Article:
21. A first class stylised spy thriller that brings cold war intelligence work in Europe esp Berlin to life One thing this book has, which always pleases me as a reader, is multi dimensional characters who act intelligently and, in this case, with the sly cunning a reader wants from professional intelligence agency operatives If like me you are not a secret service agent or a smarty pants , the expediency of these decisions is sometimes only apparent once the bigger picture is revealed Deighton like [...]

    22. The third in Len Deighton s nameless spy series provides witty, well written, spy action I enjoyed it than its predecessors its highs are higher, though it sags a little in the middle Colonel Stok and Hallam are great fun The climactic scenes are the best Deighton has yet written, action packed, laugh out loud funny and sad all at once Jean, such a good character in The IPCRESS File, is barely present, and might have been better served by being absent entirely.Deighton exercises a new writing [...]

    23. This is the third of Len Deighton s nameless hero books, although they can also be referred to as the Harry Palmer books, after Michael Caine s portrayal of the narrator I had previously tried the first of these books, The Ipcress File, but wasn t engaging with it This one was easier for me to get into, perhaps because I knew from the outset that the narrator would not be referred to by name, or perhaps the story was interesting.Our hero is tasked with arranging the defection of a Soviet agent [...]

    24. I ve had this book kicking around the shelves for awhile now I think because I had read Billion Dollar Brain somewhat recently So I recently read a blog post from someone saying Funeral was an overlooked classic therefore I dove right in.I m glad I did Funeral In Berlin is one of Deighton s unnamed spy novels Ipcress File, BDB, An Expensive Place To Die among others many of which have been made into films starring Michael Caine as a spy named Harry Palmer In this story our spy hero travels back [...]

    25. .Uber 1964 , , , , , , , , , , , , , , , , , , , 1966, 1970 20 Guy Hamilton James Bond, 10 , Michael Caine.

    26. After the, in my opinion, somewhat pedestrian Horse Under Water, Deighton hits his stride with the third Unnamed Spy novel, Funeral In Berlin Capturing perfectly the mid sixties Cold War paranoia that affected all sides, Deighton sends his protagonist to secure the defection of a top Soviet scientist, Semitsa But there is always at play than a simple defection.We are introduced to one of the great villains, Colonel Stok, who is playing his own game of chess with the West Hallam, the Home Office [...]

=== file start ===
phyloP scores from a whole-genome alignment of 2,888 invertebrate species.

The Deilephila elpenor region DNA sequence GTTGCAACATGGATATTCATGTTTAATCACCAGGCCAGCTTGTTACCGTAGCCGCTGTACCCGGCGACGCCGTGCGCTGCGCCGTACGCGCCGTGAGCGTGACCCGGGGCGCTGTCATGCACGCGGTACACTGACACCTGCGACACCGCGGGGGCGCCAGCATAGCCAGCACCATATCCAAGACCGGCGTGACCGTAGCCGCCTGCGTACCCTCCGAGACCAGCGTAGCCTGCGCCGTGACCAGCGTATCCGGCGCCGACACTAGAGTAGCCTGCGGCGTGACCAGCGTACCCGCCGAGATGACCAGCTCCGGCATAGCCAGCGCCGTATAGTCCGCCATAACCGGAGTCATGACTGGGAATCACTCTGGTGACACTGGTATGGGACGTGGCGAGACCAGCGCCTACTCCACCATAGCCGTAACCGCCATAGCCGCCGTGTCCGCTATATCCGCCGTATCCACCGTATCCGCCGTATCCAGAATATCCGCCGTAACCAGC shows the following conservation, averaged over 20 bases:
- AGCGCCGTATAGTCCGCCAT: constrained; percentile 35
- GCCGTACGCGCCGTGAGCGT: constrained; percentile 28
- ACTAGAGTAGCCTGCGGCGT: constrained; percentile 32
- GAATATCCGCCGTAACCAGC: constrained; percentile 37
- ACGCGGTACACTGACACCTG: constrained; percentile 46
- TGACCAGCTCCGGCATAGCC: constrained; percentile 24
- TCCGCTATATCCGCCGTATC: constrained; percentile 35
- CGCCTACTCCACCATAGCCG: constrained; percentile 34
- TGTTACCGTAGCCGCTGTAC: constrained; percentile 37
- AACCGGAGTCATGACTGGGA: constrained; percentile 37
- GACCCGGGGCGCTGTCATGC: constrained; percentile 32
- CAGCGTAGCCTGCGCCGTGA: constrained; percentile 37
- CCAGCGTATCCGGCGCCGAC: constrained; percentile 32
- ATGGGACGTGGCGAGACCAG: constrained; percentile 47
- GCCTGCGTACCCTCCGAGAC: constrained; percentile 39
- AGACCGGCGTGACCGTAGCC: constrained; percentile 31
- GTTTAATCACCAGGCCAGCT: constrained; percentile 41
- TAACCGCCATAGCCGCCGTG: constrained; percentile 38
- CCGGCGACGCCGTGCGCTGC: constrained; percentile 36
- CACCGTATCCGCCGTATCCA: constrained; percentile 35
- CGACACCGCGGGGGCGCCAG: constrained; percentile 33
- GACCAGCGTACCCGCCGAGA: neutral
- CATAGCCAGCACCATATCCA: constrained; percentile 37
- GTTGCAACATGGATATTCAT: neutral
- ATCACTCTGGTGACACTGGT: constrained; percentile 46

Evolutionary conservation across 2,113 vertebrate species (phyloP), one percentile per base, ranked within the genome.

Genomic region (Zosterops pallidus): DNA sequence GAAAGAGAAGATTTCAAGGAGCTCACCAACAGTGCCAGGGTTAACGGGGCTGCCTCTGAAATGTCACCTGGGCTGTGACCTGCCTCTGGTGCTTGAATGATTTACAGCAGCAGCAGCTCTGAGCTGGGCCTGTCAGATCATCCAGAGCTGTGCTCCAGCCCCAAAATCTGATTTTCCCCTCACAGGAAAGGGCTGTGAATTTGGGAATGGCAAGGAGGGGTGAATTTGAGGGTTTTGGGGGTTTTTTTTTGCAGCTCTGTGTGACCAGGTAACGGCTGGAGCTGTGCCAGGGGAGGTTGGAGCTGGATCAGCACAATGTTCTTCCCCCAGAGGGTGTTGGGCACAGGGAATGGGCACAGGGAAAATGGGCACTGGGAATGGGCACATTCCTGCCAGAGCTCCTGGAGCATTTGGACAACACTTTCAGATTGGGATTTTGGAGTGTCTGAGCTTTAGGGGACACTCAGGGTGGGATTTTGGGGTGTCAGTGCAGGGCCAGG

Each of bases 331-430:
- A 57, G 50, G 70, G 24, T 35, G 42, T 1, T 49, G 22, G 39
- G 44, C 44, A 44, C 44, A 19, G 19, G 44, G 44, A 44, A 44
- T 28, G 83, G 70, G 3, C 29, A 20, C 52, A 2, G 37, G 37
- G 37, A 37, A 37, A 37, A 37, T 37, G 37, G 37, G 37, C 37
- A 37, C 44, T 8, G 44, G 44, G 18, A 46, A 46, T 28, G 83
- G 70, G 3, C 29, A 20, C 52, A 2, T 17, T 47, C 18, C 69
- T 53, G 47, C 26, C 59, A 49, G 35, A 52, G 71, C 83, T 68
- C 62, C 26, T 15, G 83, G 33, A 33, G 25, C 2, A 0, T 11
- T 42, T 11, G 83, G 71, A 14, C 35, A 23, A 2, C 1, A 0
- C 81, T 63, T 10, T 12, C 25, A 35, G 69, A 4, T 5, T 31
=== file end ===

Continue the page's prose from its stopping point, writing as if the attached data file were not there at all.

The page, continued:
27. The three great novelists of the Cold War spy genre were all British John Le Carr , Ian Fleming, and Len Deighton Perhaps this is because the American spy novels involved too much flag waving and rah rah, whereas the Brits wrote about a ambiguous world except, maybe, for Ian Fleming, whose James Bond was, for all intents and purposes, an honorary Yankee.I loved Funeral In Berlin, which is just as morally ambiguous as Le Carr s Tinker, Tailor, Soldier, Spy The unnamed hero who is called Harry Pa [...]

    28. Nearly 50 years after it was written, this novel hardly shows its age A few elements may appear dated but those can be attributed to the setting in time and place rather than style The story meanders in the early sections which serves to make the plot mysterious, so much so that at the end, it was necessary to recap the story to make sure the reader knew what it was all about Deighton has a singular skill at crafting descriptive images which got in the way during the first half of the story The [...]

    29. The best and worst part of this book was the narration The recording wasn t great, and it was impossible at times to figure out what was being said The narrator s British accent didn t help That said, I loved the narrators accent and voice His dry British accent complimented the book s dry sarcastic humor very well It was incredibly easy to see him as the spy through whose eyes the story was told The book had a way of keeping one step ahead of me the whole time though it s possible that had I un [...]

    30. The transition from the post war spy of Ian Fleming s novels to the cold war spy of John Le Carre s has often been overlooked because the star of Len Deighton has faded far too quickl,yet Len Deighton s Berlin novels were some of the most popular spy thrillers in the 1960 s Why It seems that Deighton was able to streamline Fleming s obviously antiquated by 1960 s standards prose into a action oriented style, without losing the sense of post war paranoia in and around the Eastern and Western sec [...]

    31. The saving grace of this book is Mr Deighton s sense of humor Really, it is the biggest reason to read this book Dry, snappy, and very reminiscent of Joseph Heller, the humor makes it an entertaining book to read The plot is okay, but I found it rather difficult to piece together exactly what was happening until dozens of pages later Effectively, my understanding of the book was 20 or 30 pages behind where I was reading Mr Deighton seems to have had a desire to spring surprises slyly and then mo [...]